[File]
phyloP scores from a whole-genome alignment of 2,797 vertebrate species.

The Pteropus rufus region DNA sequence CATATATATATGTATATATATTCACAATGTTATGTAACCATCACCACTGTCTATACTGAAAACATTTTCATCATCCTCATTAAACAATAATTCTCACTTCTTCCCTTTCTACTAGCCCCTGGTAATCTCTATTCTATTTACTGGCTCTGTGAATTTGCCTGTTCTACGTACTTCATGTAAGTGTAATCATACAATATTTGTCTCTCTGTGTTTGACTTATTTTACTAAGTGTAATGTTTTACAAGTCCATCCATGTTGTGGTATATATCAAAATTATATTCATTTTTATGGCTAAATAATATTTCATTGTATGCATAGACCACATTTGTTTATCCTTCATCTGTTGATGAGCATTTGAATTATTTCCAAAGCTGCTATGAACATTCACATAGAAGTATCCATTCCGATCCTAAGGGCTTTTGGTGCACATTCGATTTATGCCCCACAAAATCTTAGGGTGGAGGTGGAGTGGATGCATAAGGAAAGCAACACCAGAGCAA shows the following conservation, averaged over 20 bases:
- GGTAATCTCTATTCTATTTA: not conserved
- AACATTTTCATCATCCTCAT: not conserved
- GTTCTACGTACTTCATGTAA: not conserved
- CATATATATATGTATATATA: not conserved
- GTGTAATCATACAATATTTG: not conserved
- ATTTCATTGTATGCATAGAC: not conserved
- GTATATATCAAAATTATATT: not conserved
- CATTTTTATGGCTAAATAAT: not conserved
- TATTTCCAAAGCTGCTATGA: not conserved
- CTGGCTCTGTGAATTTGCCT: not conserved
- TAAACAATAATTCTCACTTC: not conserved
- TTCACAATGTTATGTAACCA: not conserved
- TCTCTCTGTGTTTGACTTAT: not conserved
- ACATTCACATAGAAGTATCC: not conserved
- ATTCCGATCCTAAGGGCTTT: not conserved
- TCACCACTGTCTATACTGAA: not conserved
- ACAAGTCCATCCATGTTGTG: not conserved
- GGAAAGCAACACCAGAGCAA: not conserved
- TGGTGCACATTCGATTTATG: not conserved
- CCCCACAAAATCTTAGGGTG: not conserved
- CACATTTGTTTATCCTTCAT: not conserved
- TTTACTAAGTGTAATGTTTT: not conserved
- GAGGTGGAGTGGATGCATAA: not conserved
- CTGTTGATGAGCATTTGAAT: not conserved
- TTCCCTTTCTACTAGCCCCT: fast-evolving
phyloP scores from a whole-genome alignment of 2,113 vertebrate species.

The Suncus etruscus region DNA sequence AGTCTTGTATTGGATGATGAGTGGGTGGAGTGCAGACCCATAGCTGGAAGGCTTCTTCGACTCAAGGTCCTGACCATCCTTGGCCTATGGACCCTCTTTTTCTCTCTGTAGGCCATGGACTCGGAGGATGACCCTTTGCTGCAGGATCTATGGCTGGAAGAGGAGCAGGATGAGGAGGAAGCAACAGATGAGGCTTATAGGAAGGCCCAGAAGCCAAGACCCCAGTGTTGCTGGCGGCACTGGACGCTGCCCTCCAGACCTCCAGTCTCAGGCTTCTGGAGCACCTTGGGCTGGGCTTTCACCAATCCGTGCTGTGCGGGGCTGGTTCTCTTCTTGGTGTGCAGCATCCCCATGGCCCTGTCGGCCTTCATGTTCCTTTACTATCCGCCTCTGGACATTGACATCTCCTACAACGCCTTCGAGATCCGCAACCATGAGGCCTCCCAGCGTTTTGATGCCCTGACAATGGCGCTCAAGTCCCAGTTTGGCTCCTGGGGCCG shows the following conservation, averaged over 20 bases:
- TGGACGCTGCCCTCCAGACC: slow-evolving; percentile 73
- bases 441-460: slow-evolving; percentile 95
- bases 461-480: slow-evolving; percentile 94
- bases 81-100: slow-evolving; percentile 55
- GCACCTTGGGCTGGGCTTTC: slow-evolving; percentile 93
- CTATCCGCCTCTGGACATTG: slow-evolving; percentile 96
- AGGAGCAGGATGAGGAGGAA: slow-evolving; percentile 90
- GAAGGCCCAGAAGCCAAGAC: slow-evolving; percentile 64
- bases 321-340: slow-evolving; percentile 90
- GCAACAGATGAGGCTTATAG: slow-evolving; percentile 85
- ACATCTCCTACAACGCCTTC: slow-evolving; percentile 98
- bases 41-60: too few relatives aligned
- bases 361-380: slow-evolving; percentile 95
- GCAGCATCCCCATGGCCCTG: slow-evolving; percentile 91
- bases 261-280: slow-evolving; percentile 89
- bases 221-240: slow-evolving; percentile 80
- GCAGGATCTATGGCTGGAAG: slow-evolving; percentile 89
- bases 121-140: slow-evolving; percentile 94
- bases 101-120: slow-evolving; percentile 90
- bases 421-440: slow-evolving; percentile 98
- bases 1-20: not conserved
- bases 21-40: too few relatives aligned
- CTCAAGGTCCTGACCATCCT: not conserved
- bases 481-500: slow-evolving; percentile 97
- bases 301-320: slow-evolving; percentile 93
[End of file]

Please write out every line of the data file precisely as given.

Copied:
phyloP scores from a whole-genome alignment of 2,797 vertebrate species.

The Pteropus rufus region DNA sequence CATATATATATGTATATATATTCACAATGTTATGTAACCATCACCACTGTCTATACTGAAAACATTTTCATCATCCTCATTAAACAATAATTCTCACTTCTTCCCTTTCTACTAGCCCCTGGTAATCTCTATTCTATTTACTGGCTCTGTGAATTTGCCTGTTCTACGTACTTCATGTAAGTGTAATCATACAATATTTGTCTCTCTGTGTTTGACTTATTTTACTAAGTGTAATGTTTTACAAGTCCATCCATGTTGTGGTATATATCAAAATTATATTCATTTTTATGGCTAAATAATATTTCATTGTATGCATAGACCACATTTGTTTATCCTTCATCTGTTGATGAGCATTTGAATTATTTCCAAAGCTGCTATGAACATTCACATAGAAGTATCCATTCCGATCCTAAGGGCTTTTGGTGCACATTCGATTTATGCCCCACAAAATCTTAGGGTGGAGGTGGAGTGGATGCATAAGGAAAGCAACACCAGAGCAA shows the following conservation, averaged over 20 bases:
- GGTAATCTCTATTCTATTTA: not conserved
- AACATTTTCATCATCCTCAT: not conserved
- GTTCTACGTACTTCATGTAA: not conserved
- CATATATATATGTATATATA: not conserved
- GTGTAATCATACAATATTTG: not conserved
- ATTTCATTGTATGCATAGAC: not conserved
- GTATATATCAAAATTATATT: not conserved
- CATTTTTATGGCTAAATAAT: not conserved
- TATTTCCAAAGCTGCTATGA: not conserved
- CTGGCTCTGTGAATTTGCCT: not conserved
- TAAACAATAATTCTCACTTC: not conserved
- TTCACAATGTTATGTAACCA: not conserved
- TCTCTCTGTGTTTGACTTAT: not conserved
- ACATTCACATAGAAGTATCC: not conserved
- ATTCCGATCCTAAGGGCTTT: not conserved
- TCACCACTGTCTATACTGAA: not conserved
- ACAAGTCCATCCATGTTGTG: not conserved
- GGAAAGCAACACCAGAGCAA: not conserved
- TGGTGCACATTCGATTTATG: not conserved
- CCCCACAAAATCTTAGGGTG: not conserved
- CACATTTGTTTATCCTTCAT: not conserved
- TTTACTAAGTGTAATGTTTT: not conserved
- GAGGTGGAGTGGATGCATAA: not conserved
- CTGTTGATGAGCATTTGAAT: not conserved
- TTCCCTTTCTACTAGCCCCT: fast-evolving
phyloP scores from a whole-genome alignment of 2,113 vertebrate species.

The Suncus etruscus region DNA sequence AGTCTTGTATTGGATGATGAGTGGGTGGAGTGCAGACCCATAGCTGGAAGGCTTCTTCGACTCAAGGTCCTGACCATCCTTGGCCTATGGACCCTCTTTTTCTCTCTGTAGGCCATGGACTCGGAGGATGACCCTTTGCTGCAGGATCTATGGCTGGAAGAGGAGCAGGATGAGGAGGAAGCAACAGATGAGGCTTATAGGAAGGCCCAGAAGCCAAGACCCCAGTGTTGCTGGCGGCACTGGACGCTGCCCTCCAGACCTCCAGTCTCAGGCTTCTGGAGCACCTTGGGCTGGGCTTTCACCAATCCGTGCTGTGCGGGGCTGGTTCTCTTCTTGGTGTGCAGCATCCCCATGGCCCTGTCGGCCTTCATGTTCCTTTACTATCCGCCTCTGGACATTGACATCTCCTACAACGCCTTCGAGATCCGCAACCATGAGGCCTCCCAGCGTTTTGATGCCCTGACAATGGCGCTCAAGTCCCAGTTTGGCTCCTGGGGCCG shows the following conservation, averaged over 20 bases:
- TGGACGCTGCCCTCCAGACC: slow-evolving; percentile 73
- bases 441-460: slow-evolving; percentile 95
- bases 461-480: slow-evolving; percentile 94
- bases 81-100: slow-evolving; percentile 55
- GCACCTTGGGCTGGGCTTTC: slow-evolving; percentile 93
- CTATCCGCCTCTGGACATTG: slow-evolving; percentile 96
- AGGAGCAGGATGAGGAGGAA: slow-evolving; percentile 90
- GAAGGCCCAGAAGCCAAGAC: slow-evolving; percentile 64
- bases 321-340: slow-evolving; percentile 90
- GCAACAGATGAGGCTTATAG: slow-evolving; percentile 85
- ACATCTCCTACAACGCCTTC: slow-evolving; percentile 98
- bases 41-60: too few relatives aligned
- bases 361-380: slow-evolving; percentile 95
- GCAGCATCCCCATGGCCCTG: slow-evolving; percentile 91
- bases 261-280: slow-evolving; percentile 89
- bases 221-240: slow-evolving; percentile 80
- GCAGGATCTATGGCTGGAAG: slow-evolving; percentile 89
- bases 121-140: slow-evolving; percentile 94
- bases 101-120: slow-evolving; percentile 90
- bases 421-440: slow-evolving; percentile 98
- bases 1-20: not conserved
- bases 21-40: too few relatives aligned
- CTCAAGGTCCTGACCATCCT: not conserved
- bases 481-500: slow-evolving; percentile 97
- bases 301-320: slow-evolving; percentile 93